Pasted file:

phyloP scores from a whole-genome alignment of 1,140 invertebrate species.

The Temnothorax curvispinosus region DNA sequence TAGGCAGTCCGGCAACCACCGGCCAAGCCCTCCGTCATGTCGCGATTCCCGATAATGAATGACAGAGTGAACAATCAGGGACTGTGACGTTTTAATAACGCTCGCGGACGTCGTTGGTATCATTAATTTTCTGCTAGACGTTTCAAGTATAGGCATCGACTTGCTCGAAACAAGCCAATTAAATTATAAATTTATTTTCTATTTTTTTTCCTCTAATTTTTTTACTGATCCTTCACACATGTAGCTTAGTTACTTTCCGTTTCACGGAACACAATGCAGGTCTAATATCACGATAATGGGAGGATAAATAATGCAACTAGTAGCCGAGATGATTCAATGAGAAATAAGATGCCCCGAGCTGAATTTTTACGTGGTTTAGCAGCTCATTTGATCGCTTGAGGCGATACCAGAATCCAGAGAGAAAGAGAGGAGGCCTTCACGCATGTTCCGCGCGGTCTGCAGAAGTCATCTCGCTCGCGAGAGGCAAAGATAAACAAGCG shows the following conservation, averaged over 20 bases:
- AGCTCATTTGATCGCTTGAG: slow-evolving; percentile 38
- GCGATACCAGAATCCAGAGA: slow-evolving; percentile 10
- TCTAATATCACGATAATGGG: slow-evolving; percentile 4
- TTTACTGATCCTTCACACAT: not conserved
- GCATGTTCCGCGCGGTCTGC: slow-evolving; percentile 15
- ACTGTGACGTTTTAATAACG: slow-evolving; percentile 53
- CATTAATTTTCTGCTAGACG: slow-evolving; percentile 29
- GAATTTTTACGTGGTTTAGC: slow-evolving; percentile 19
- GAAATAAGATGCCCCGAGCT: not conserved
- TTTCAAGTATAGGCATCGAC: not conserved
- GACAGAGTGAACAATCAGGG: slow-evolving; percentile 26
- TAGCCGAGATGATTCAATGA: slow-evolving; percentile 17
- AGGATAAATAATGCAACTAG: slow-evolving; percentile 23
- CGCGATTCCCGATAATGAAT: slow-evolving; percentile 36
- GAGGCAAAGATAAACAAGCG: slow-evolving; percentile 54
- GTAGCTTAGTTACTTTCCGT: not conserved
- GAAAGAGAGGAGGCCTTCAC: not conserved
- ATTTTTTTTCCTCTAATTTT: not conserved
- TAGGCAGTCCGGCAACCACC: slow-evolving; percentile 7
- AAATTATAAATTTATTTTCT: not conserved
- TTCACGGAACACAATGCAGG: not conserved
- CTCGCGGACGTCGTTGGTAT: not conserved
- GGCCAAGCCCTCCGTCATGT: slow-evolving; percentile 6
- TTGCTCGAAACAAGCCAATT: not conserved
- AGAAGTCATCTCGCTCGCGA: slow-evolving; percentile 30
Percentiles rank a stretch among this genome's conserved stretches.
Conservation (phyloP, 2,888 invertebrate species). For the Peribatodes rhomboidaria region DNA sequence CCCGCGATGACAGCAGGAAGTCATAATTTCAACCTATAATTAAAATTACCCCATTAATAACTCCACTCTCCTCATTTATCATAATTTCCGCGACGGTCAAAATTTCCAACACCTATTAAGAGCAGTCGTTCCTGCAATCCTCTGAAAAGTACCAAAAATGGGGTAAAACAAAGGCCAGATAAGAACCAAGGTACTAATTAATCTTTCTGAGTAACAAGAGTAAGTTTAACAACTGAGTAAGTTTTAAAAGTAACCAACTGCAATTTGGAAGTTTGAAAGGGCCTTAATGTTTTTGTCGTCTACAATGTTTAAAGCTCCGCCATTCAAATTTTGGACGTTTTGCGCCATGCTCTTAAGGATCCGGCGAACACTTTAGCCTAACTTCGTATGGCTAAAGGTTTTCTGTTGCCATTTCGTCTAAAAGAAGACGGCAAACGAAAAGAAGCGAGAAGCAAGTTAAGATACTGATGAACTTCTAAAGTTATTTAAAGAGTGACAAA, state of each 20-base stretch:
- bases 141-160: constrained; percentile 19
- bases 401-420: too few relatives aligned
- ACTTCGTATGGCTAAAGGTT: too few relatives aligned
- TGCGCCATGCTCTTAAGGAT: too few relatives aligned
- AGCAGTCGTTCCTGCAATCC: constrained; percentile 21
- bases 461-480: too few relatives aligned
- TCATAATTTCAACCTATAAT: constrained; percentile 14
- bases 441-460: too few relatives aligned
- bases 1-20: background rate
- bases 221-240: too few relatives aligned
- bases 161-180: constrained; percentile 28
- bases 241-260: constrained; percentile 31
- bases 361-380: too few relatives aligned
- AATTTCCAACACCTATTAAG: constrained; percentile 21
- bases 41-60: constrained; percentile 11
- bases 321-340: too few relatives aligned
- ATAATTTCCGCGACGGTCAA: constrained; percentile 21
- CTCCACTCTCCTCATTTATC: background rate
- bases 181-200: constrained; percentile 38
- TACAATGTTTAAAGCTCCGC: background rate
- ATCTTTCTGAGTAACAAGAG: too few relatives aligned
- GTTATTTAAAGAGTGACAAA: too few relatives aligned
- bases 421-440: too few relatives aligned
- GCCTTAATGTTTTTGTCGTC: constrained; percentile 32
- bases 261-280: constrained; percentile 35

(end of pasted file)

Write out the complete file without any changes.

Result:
phyloP scores from a whole-genome alignment of 1,140 invertebrate species.

The Temnothorax curvispinosus region DNA sequence TAGGCAGTCCGGCAACCACCGGCCAAGCCCTCCGTCATGTCGCGATTCCCGATAATGAATGACAGAGTGAACAATCAGGGACTGTGACGTTTTAATAACGCTCGCGGACGTCGTTGGTATCATTAATTTTCTGCTAGACGTTTCAAGTATAGGCATCGACTTGCTCGAAACAAGCCAATTAAATTATAAATTTATTTTCTATTTTTTTTCCTCTAATTTTTTTACTGATCCTTCACACATGTAGCTTAGTTACTTTCCGTTTCACGGAACACAATGCAGGTCTAATATCACGATAATGGGAGGATAAATAATGCAACTAGTAGCCGAGATGATTCAATGAGAAATAAGATGCCCCGAGCTGAATTTTTACGTGGTTTAGCAGCTCATTTGATCGCTTGAGGCGATACCAGAATCCAGAGAGAAAGAGAGGAGGCCTTCACGCATGTTCCGCGCGGTCTGCAGAAGTCATCTCGCTCGCGAGAGGCAAAGATAAACAAGCG shows the following conservation, averaged over 20 bases:
- AGCTCATTTGATCGCTTGAG: slow-evolving; percentile 38
- GCGATACCAGAATCCAGAGA: slow-evolving; percentile 10
- TCTAATATCACGATAATGGG: slow-evolving; percentile 4
- TTTACTGATCCTTCACACAT: not conserved
- GCATGTTCCGCGCGGTCTGC: slow-evolving; percentile 15
- ACTGTGACGTTTTAATAACG: slow-evolving; percentile 53
- CATTAATTTTCTGCTAGACG: slow-evolving; percentile 29
- GAATTTTTACGTGGTTTAGC: slow-evolving; percentile 19
- GAAATAAGATGCCCCGAGCT: not conserved
- TTTCAAGTATAGGCATCGAC: not conserved
- GACAGAGTGAACAATCAGGG: slow-evolving; percentile 26
- TAGCCGAGATGATTCAATGA: slow-evolving; percentile 17
- AGGATAAATAATGCAACTAG: slow-evolving; percentile 23
- CGCGATTCCCGATAATGAAT: slow-evolving; percentile 36
- GAGGCAAAGATAAACAAGCG: slow-evolving; percentile 54
- GTAGCTTAGTTACTTTCCGT: not conserved
- GAAAGAGAGGAGGCCTTCAC: not conserved
- ATTTTTTTTCCTCTAATTTT: not conserved
- TAGGCAGTCCGGCAACCACC: slow-evolving; percentile 7
- AAATTATAAATTTATTTTCT: not conserved
- TTCACGGAACACAATGCAGG: not conserved
- CTCGCGGACGTCGTTGGTAT: not conserved
- GGCCAAGCCCTCCGTCATGT: slow-evolving; percentile 6
- TTGCTCGAAACAAGCCAATT: not conserved
- AGAAGTCATCTCGCTCGCGA: slow-evolving; percentile 30
Percentiles rank a stretch among this genome's conserved stretches.
Conservation (phyloP, 2,888 invertebrate species). For the Peribatodes rhomboidaria region DNA sequence CCCGCGATGACAGCAGGAAGTCATAATTTCAACCTATAATTAAAATTACCCCATTAATAACTCCACTCTCCTCATTTATCATAATTTCCGCGACGGTCAAAATTTCCAACACCTATTAAGAGCAGTCGTTCCTGCAATCCTCTGAAAAGTACCAAAAATGGGGTAAAACAAAGGCCAGATAAGAACCAAGGTACTAATTAATCTTTCTGAGTAACAAGAGTAAGTTTAACAACTGAGTAAGTTTTAAAAGTAACCAACTGCAATTTGGAAGTTTGAAAGGGCCTTAATGTTTTTGTCGTCTACAATGTTTAAAGCTCCGCCATTCAAATTTTGGACGTTTTGCGCCATGCTCTTAAGGATCCGGCGAACACTTTAGCCTAACTTCGTATGGCTAAAGGTTTTCTGTTGCCATTTCGTCTAAAAGAAGACGGCAAACGAAAAGAAGCGAGAAGCAAGTTAAGATACTGATGAACTTCTAAAGTTATTTAAAGAGTGACAAA, state of each 20-base stretch:
- bases 141-160: constrained; percentile 19
- bases 401-420: too few relatives aligned
- ACTTCGTATGGCTAAAGGTT: too few relatives aligned
- TGCGCCATGCTCTTAAGGAT: too few relatives aligned
- AGCAGTCGTTCCTGCAATCC: constrained; percentile 21
- bases 461-480: too few relatives aligned
- TCATAATTTCAACCTATAAT: constrained; percentile 14
- bases 441-460: too few relatives aligned
- bases 1-20: background rate
- bases 221-240: too few relatives aligned
- bases 161-180: constrained; percentile 28
- bases 241-260: constrained; percentile 31
- bases 361-380: too few relatives aligned
- AATTTCCAACACCTATTAAG: constrained; percentile 21
- bases 41-60: constrained; percentile 11
- bases 321-340: too few relatives aligned
- ATAATTTCCGCGACGGTCAA: constrained; percentile 21
- CTCCACTCTCCTCATTTATC: background rate
- bases 181-200: constrained; percentile 38
- TACAATGTTTAAAGCTCCGC: background rate
- ATCTTTCTGAGTAACAAGAG: too few relatives aligned
- GTTATTTAAAGAGTGACAAA: too few relatives aligned
- bases 421-440: too few relatives aligned
- GCCTTAATGTTTTTGTCGTC: constrained; percentile 32
- bases 261-280: constrained; percentile 35